The Critical Response to Eudora Welty's Fiction

By Laurie Champion | Go to book overview

Persephone in Eudora Welty's "Livvie"

Peggy W. Prenshaw

Eudora Welty Livvie," the story of a young woman who is "carried away" from home and family by an aged husband to a remote house on the sunken Natchez Trace, calls to mind at once the myth of Persephone's abduction by Hades.1 Although many critics have examined Welty's use of mythic material in this and other stories, no one has explored the elaborate and insistent pattern of details identifying Livvie and the characters surrounding her with the Persephone myth.2 Perhaps what is most extraordinary about this story, and largely overlooked, is Welty's fusing of a realistic story set in the Mississippi countryside not only with the well-known episode involving Persephone, but with a motif of death and regeneration drawn from the related myths of Demeter and Dionysus, specifically, from the Eleusinian Mysteries.

A brief analysis of some of the main details of the story shows how explicitly Livvie is identified with Persephone. She is sixteen when she marries Solomon, "an only girl." The ambiguous words of the omniscient narrator suggest the youth and uniqueness associated with Persephone, often known as the Kore, Demeter's only daughter. Unlike Persephone, Livvie goes willingly with Solomon, but we are told "she had not thought she could not get back." Further, "where she came from people said an old man did not want anybody in the world to ever find his wife, for fear they would steal her back from him" (p. 153).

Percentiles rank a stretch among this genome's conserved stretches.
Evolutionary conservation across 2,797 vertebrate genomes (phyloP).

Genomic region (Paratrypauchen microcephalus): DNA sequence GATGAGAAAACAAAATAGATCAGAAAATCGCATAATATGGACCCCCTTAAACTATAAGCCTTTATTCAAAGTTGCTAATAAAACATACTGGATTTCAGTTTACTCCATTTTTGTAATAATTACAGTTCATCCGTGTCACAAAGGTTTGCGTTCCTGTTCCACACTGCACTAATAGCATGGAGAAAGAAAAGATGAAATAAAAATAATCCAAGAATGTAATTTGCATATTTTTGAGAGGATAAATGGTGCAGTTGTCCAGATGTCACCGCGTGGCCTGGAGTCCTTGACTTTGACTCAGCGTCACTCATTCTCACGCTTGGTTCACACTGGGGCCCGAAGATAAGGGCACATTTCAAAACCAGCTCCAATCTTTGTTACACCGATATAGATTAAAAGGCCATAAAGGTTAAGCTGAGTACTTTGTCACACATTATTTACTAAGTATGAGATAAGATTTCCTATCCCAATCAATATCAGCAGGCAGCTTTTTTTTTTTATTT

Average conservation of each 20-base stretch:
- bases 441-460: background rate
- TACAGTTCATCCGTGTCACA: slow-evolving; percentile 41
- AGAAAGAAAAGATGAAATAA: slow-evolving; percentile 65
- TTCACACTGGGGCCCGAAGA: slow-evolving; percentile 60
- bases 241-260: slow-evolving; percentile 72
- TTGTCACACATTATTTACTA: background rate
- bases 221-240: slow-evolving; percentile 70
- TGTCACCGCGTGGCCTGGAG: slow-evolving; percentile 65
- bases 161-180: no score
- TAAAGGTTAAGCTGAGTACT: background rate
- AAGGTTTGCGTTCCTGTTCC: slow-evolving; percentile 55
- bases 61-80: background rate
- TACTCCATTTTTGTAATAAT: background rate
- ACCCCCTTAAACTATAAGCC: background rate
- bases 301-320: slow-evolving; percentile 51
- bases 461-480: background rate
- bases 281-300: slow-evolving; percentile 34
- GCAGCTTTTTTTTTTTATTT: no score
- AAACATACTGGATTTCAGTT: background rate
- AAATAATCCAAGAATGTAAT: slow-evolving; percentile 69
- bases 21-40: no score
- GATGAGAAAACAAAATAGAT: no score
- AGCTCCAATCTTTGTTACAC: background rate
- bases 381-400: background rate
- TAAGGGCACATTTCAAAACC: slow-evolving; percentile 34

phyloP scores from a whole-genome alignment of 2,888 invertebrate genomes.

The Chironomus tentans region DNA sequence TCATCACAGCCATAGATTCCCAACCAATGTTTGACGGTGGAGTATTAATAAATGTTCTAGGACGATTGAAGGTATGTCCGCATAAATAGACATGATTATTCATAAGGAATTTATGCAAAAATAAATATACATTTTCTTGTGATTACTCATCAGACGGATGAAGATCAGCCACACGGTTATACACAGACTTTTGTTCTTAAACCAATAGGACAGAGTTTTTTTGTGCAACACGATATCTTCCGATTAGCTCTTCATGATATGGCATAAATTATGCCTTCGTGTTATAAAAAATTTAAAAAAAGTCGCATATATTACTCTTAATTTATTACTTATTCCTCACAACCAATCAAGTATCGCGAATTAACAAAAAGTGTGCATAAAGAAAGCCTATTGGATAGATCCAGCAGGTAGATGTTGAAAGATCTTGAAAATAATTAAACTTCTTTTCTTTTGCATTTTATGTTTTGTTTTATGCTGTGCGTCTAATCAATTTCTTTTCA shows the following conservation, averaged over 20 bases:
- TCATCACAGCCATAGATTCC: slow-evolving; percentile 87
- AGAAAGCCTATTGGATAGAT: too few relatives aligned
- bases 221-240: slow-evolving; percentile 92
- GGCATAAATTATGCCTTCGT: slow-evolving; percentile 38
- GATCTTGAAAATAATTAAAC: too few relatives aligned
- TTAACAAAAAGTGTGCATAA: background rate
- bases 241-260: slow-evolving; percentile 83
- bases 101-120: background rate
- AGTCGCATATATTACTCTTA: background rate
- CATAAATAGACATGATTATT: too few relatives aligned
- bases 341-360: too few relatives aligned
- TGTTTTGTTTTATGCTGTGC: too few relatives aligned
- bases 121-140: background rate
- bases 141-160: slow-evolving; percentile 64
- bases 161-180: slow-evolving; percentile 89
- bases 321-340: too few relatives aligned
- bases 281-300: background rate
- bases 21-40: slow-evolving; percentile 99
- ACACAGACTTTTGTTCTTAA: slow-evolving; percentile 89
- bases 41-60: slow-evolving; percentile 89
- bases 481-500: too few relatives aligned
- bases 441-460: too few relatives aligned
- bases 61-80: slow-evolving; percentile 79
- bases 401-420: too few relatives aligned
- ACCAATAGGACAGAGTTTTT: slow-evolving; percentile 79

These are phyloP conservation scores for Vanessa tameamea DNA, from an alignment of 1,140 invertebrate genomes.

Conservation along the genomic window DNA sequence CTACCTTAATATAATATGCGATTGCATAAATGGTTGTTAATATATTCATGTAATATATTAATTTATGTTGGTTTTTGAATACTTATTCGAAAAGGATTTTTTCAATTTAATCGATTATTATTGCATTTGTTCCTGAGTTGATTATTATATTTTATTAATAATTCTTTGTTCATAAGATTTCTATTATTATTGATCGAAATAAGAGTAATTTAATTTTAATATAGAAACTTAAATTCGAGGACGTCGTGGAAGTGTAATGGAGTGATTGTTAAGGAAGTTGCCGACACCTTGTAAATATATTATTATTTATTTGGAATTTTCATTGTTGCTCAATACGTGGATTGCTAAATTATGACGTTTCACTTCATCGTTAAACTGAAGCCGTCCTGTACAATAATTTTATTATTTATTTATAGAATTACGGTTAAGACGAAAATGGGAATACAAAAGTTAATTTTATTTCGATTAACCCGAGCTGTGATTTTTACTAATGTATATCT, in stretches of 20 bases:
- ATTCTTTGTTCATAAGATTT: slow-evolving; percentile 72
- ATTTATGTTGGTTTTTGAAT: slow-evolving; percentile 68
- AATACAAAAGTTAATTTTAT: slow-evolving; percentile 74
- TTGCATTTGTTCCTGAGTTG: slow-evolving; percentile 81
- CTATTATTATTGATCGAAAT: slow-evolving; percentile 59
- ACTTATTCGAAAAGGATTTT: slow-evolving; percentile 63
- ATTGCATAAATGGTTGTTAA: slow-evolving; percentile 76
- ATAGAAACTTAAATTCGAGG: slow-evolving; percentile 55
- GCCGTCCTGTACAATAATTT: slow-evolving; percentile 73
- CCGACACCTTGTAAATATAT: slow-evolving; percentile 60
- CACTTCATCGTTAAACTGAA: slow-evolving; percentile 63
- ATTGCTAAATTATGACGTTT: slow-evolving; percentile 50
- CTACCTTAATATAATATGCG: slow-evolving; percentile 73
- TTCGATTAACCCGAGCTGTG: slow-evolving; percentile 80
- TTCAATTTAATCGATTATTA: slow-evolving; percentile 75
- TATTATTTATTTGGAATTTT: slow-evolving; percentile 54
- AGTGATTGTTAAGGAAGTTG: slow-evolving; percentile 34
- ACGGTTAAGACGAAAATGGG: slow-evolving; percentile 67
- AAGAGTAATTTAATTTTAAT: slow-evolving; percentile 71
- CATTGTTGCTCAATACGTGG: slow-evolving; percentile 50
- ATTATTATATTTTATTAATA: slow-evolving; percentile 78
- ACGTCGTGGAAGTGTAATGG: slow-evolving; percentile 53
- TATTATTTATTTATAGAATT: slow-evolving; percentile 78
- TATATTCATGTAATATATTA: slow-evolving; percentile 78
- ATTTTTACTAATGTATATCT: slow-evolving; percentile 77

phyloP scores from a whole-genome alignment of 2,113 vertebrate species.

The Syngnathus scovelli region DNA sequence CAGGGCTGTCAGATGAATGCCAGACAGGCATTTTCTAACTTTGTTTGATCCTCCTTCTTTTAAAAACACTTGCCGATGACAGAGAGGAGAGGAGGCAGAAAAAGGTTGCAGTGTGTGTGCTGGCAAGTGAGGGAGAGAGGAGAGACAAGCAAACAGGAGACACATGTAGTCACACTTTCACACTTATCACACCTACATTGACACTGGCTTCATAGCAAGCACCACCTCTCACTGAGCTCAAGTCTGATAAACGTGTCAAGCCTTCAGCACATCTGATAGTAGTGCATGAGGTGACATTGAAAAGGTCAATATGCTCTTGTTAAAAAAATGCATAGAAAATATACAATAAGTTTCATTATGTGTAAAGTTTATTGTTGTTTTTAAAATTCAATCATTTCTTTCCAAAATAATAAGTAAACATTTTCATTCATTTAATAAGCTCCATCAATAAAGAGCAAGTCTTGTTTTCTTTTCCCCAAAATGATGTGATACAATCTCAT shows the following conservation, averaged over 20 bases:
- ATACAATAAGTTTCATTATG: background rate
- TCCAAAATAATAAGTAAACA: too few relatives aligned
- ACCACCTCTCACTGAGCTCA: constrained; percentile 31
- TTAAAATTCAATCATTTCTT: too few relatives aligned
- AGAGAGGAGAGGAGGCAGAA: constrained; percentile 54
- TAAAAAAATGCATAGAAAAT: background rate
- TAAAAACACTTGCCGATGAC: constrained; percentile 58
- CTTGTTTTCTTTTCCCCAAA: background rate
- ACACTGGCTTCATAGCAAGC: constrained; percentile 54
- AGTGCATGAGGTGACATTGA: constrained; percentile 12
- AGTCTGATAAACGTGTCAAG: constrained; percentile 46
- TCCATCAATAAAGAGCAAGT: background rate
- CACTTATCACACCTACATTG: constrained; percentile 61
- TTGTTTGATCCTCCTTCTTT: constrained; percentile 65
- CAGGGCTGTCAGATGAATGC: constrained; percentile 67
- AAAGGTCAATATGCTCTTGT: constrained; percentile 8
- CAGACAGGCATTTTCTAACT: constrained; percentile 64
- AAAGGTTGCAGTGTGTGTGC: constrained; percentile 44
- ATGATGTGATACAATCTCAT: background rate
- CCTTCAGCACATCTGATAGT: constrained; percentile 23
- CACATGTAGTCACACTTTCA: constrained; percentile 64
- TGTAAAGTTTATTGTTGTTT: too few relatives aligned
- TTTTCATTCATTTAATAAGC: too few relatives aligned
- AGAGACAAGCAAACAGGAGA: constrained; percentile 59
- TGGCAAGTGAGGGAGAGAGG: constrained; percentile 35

In the Homeric Hymn to Demeter, Persephone remains hidden from her mother for nine days when at last the Sun reveals her whereabouts. Livvie

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1
Livvie in The Wide Net and Other Stories ( New York: Harcourt, Brace, 1943). Subsequent page references are to Selected Stoder of Eudora Welry ( New York: Modern Library, 1954).
2
See especially Neil Isaacs, Eudora Welty ( Austin: Steck-Vaughn, 1969), p. 4.

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